| Deborah Birx |
(epidemiologist, military, deep state operative?)
|Born||April 4, 1956|
|Alma mater||Houghton College, Hershey Medical Center|
|Member of||White House/Coronavirus Task Force|
|Interests|| • COVID-19|
White House Coronavirus Response Coordinator under President Donald Trump from 2020 to 2021. Broke own rules on social gathering.
Colonel Deborah Leah Birx is the head of the White House Coronavirus Task Force. On 22 April 2020, when asked on CNN "Do we have enough infrastructure to contact trace the way that we need to?", she replied:
From 1980 to 1989, Birx worked as a physician at the Walter Reed Army Medical Center. In 1981, Birx completed a one-year internship and did a two-year residency in internal medicine. From 1983 to 1986, she completed two fellowships in clinical immunology in the areas of allergies and diagnostics, where she worked in Anthony Fauci's lab. From 1985 to 1989, Birx was the assistant chief of the Walter Reed Allergy/Immunology Service. Birx started her career as a clinician in immunology, eventually focusing on HIV/AIDS vaccine research.
From 1986 to 1989, Birx worked at the National Institutes of Health as an investigator specializing in cellular immunology.
Birx returned to the military Walter Reed Army Medical Center, where from 1989 to 1995 she worked in the Department of Retroviral Research, first as an assistant chief and then chief of the division. She was lab director in HIV-1 Vaccine Development for a year. Birx became the Director of the United States Military HIV Research Program at the Walter Reed Army Institute of Research, a position she held for nine years, from 1996 to 2005. In that position, Birx led the HIV vaccine clinical trial of RV 144, the first supporting evidence of any vaccine being effective in lowering the risk of contracting HIV.
From 2005 to 2014, Birx served as the director of Centers for Disease Control and Prevention's Division of Global HIV/AIDS (DGHA), part of the agency's Center for Global Health.
President's Emergency Plan for AIDS Relief
On April 4, 2014, Birx was confirmed by the Senate. She described her role as ambassador to help meet the HIV prevention and treatment targets set by Obama in 2015 to end the AIDS epidemic by 2030. Her role has focused on the areas HIV/AIDS immunology, vaccine research, and global health issues around HIV/AIDS. As part of her work with HIV prevention, Birx created a program called DREAMS (Determined, Resilient, Empowered, AIDS-free, Mentored and Safe), a public-private partnership focused on reducing infection rates in adolescent populations.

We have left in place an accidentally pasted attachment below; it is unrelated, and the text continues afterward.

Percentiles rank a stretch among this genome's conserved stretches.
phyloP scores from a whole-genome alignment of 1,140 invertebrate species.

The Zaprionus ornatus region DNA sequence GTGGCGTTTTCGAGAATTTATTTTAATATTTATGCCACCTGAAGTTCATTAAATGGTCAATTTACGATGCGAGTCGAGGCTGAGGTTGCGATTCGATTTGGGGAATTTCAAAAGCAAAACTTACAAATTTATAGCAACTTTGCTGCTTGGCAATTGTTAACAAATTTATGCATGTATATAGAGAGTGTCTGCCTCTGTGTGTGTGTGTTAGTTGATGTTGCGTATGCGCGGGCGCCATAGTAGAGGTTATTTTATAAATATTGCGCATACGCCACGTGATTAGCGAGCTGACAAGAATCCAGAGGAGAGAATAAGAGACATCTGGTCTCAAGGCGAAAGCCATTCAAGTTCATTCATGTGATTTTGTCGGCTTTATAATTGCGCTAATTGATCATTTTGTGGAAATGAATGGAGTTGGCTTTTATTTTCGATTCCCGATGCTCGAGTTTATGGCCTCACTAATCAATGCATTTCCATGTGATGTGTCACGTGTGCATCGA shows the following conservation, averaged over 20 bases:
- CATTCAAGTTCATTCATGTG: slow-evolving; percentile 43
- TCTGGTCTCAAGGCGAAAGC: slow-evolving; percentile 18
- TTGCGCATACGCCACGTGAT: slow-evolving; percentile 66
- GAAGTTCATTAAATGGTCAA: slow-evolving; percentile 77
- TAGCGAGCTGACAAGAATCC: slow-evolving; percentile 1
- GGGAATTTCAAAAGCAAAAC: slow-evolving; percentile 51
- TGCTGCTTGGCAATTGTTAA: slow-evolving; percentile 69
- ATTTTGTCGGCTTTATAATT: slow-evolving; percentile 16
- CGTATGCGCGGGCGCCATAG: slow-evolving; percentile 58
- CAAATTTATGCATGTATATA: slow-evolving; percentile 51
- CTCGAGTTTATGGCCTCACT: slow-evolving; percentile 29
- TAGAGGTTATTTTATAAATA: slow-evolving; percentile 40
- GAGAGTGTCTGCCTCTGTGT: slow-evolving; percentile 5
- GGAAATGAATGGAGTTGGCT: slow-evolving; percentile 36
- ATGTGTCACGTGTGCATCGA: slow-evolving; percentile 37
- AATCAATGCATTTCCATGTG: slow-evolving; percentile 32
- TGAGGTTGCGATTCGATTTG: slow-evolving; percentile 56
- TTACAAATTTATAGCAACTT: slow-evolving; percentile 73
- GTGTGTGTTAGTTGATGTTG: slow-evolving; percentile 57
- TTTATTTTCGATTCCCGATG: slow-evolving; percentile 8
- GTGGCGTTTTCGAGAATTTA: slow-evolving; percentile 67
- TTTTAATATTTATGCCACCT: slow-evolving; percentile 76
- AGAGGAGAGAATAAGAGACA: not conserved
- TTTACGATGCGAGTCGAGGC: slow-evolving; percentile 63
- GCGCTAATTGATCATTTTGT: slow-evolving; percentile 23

On February 27, 2020, Vice President Mike Pence appointed Birx to the position of White House Coronavirus Response Coordinator. As part of this role, Birx reports to Pence on the White House Coronavirus Task Force.
On March 26, 2020, Birx stated in a press conference that "there is no situation in the United States right now that warrants that kind of discussion [that ventilators or ICU hospital beds might be in limited supply] ...;You can be thinking about it ...;but to say that to the American people, to make the implication that when they need a hospital bed, it's not going to be there, or when they need that ventilator, it's not going to be there, we don't have evidence of that right now."
In December 2020, Birx indicated that she would retire from government soon after Joe Biden assumed office, stating that she would "stay as long as needed and then retire" and that her tenure had "been a bit overwhelming" and was "very difficult on my family". Birx's announcement came after news broke that she hosted three generations of her own family from two households during Thanksgiving after she had urged Americans to restrict such gatherings to "your immediate household".